From a strictly computer standpoint, I had achieved an empathetic design. Things were clearer, cleaner, better organized based on how they would be used. From a larger perspective, I had added a step (the mouse) which was non-empathetic. It was fixed by adding keyboard shortcuts. You could still use the mouse, but it became optional, used for edits and corrections after the phone had been hung up. The keyboard was within reach, using it differently was within their comfort zone. Kansei favored the keys. While I should have seen that sooner, at least it was seen in time. The version we launched worked as they needed it to work.
And Another Thing
Another time I was in a meeting on automation. The obvious Kansei answer was to reduce the human steps to zero and make everything work in the background. We chatted back and forth excitedly, the department head and I. Then a co-worker stopped in and looked at our brilliant idea. "You know, the human is the only point of security in this process, right? Can't cut them out or we will be open to database corruption."
So, empathy is not the whole equation. We need to service the user of the process, whatever form or method of process it is, but we also need to serve the business function, the database requirements, the law, and every other need. Kansei isn't about ignoring the rest, it is about focusing on the user experience while supporting and accomplishing the rest.
A Dash Of
You might also get the idea that Kansei is just about organizing inputs. Ask this here, that there. There's more. Consider dashboards. When is the car dashboard, or a BI (Business Intelligence) dashboard useful? When it shows you what you need to know when you need to know it.
Showing someone their hotel bill on the same page where they approve the purchase, that's Kansei. Any process where you put facts at their fingertips, as the saying goes, is part of it.
Showing the theater manager a dashboard with next week's schedule and this period's earnings helps them plan hours as a function of expenses. Adding a chart of upcoming movies would create a more complete view. Thinking about what the user needs is core to this philosophy.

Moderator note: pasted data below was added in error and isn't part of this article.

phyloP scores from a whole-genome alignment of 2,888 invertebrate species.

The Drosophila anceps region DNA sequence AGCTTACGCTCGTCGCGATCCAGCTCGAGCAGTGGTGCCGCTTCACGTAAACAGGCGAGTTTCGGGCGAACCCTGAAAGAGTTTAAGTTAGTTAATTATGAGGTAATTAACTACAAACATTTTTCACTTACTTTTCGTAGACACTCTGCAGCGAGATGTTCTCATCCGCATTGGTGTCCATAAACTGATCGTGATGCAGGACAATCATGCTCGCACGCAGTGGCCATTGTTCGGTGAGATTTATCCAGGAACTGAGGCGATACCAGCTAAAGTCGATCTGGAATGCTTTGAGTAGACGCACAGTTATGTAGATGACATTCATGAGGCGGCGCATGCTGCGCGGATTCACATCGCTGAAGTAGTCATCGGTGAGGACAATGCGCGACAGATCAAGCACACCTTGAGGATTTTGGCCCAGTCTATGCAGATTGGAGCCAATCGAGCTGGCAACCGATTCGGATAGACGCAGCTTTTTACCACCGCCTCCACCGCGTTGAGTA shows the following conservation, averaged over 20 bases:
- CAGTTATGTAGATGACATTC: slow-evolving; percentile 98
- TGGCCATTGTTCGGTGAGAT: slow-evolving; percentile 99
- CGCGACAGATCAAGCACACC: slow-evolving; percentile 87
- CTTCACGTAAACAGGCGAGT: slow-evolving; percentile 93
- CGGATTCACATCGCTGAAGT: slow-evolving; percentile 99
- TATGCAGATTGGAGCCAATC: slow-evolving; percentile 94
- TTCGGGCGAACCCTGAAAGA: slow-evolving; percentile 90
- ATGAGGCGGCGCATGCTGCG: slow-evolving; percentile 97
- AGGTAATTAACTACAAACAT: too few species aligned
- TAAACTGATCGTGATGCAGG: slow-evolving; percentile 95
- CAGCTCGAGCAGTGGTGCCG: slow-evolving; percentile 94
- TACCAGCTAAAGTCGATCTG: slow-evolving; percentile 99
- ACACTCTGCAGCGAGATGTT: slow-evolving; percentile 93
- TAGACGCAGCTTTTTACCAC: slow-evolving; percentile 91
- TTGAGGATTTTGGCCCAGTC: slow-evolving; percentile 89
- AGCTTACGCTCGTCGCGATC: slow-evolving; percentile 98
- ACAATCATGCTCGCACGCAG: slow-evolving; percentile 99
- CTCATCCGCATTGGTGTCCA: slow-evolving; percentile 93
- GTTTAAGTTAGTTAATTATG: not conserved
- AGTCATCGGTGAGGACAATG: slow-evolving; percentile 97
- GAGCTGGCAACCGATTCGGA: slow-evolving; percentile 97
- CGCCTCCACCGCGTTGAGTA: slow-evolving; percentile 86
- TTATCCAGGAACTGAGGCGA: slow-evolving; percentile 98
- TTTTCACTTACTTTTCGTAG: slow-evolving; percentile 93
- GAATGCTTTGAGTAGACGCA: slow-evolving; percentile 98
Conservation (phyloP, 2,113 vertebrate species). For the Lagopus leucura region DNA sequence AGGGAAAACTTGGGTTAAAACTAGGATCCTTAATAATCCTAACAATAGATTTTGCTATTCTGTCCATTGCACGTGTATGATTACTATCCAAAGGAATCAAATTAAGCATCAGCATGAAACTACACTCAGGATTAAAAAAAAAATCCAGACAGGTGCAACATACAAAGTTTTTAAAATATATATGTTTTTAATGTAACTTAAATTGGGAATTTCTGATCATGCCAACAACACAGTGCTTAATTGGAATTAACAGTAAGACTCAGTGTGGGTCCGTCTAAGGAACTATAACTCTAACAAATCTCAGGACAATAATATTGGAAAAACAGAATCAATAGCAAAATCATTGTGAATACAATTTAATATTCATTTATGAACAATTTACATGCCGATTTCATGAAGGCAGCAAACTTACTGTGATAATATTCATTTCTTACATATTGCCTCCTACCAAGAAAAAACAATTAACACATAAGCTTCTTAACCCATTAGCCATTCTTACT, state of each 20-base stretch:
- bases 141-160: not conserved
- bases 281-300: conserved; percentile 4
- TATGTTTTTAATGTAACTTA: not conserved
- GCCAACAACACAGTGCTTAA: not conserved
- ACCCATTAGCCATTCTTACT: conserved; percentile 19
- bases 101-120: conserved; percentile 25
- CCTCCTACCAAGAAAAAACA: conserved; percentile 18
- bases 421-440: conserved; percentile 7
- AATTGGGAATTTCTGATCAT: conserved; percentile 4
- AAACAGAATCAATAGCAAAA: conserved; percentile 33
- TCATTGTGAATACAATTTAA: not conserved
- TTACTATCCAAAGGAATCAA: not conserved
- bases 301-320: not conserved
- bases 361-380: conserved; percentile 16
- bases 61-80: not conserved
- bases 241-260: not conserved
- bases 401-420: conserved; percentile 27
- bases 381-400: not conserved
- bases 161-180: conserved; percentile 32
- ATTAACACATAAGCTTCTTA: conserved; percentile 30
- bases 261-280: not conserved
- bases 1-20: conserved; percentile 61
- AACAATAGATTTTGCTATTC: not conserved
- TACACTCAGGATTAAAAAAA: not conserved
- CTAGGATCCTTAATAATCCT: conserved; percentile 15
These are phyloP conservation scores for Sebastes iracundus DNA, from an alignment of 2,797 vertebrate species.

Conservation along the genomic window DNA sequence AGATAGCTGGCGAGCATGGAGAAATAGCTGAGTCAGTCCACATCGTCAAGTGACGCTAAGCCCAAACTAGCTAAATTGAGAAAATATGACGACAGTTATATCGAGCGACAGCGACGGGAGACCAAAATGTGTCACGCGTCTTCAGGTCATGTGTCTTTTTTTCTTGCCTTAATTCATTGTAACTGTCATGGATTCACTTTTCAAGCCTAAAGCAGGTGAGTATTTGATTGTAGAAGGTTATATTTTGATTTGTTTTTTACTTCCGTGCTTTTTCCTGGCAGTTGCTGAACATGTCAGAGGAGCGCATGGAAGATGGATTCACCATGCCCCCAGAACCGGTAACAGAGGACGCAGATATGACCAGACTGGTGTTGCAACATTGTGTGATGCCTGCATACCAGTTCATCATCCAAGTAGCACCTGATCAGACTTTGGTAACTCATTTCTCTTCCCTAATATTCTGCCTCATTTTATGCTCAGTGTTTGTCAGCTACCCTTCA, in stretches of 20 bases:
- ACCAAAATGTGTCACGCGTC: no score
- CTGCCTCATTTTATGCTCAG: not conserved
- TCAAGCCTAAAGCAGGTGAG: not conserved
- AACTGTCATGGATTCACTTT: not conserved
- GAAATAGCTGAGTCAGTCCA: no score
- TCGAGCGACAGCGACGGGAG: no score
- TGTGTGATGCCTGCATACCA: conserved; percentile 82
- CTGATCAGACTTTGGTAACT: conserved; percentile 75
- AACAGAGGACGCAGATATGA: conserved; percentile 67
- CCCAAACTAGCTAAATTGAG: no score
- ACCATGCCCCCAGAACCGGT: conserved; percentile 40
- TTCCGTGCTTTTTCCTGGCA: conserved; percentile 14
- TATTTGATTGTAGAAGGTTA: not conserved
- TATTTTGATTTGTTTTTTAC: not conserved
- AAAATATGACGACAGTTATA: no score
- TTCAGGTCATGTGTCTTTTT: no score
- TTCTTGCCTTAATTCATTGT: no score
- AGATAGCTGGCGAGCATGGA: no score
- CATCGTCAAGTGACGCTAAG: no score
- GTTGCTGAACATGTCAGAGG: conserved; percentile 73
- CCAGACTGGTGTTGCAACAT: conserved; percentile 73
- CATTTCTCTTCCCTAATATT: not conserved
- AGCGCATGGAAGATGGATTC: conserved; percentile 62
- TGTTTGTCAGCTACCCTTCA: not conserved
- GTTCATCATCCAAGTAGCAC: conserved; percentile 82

The Secret Ingredient
There's one word that I've left out in this discussion. Some of us in tech aren't so good with it, but it belongs in the definition of Kansei: Feelings. This is why the word empathy comes up in this article. While we tend to think of business and computers as analytic, cold things, Kansei is warm. It is about making the user feel specific things. We have to go beyond not-frustrating and marginally-better, and try to make people actually like the results.
Words like "satisfied" or "happy" need to be in your approach. This is about making something with the marketing built-in. I often talk about games in this column because games make you want to use them. They make you want to press here, slide there, tap-tap-tap in rapid succession. While most people won't get the same rush from keying a thousand phone orders that they'd get from beating that last wave of aliens, we can aspire in that direction.
When executives talk about changing out a computer system, or a website, or any tech, you hear feelings in the conversation. They talk about ease-of-use, speed, modernization - but those are often based on emotional responses. When someone sells a new system, they usually do it by appealing to emotions. Kansei makes what you do appealing.
It is common in the MultiValue world to bash SQL for being too computer-centric and not human-centric. Kansei is the next logical step in making software more human-centric. Shifting our thinking can lead to a more positive work experience; for the users and for you.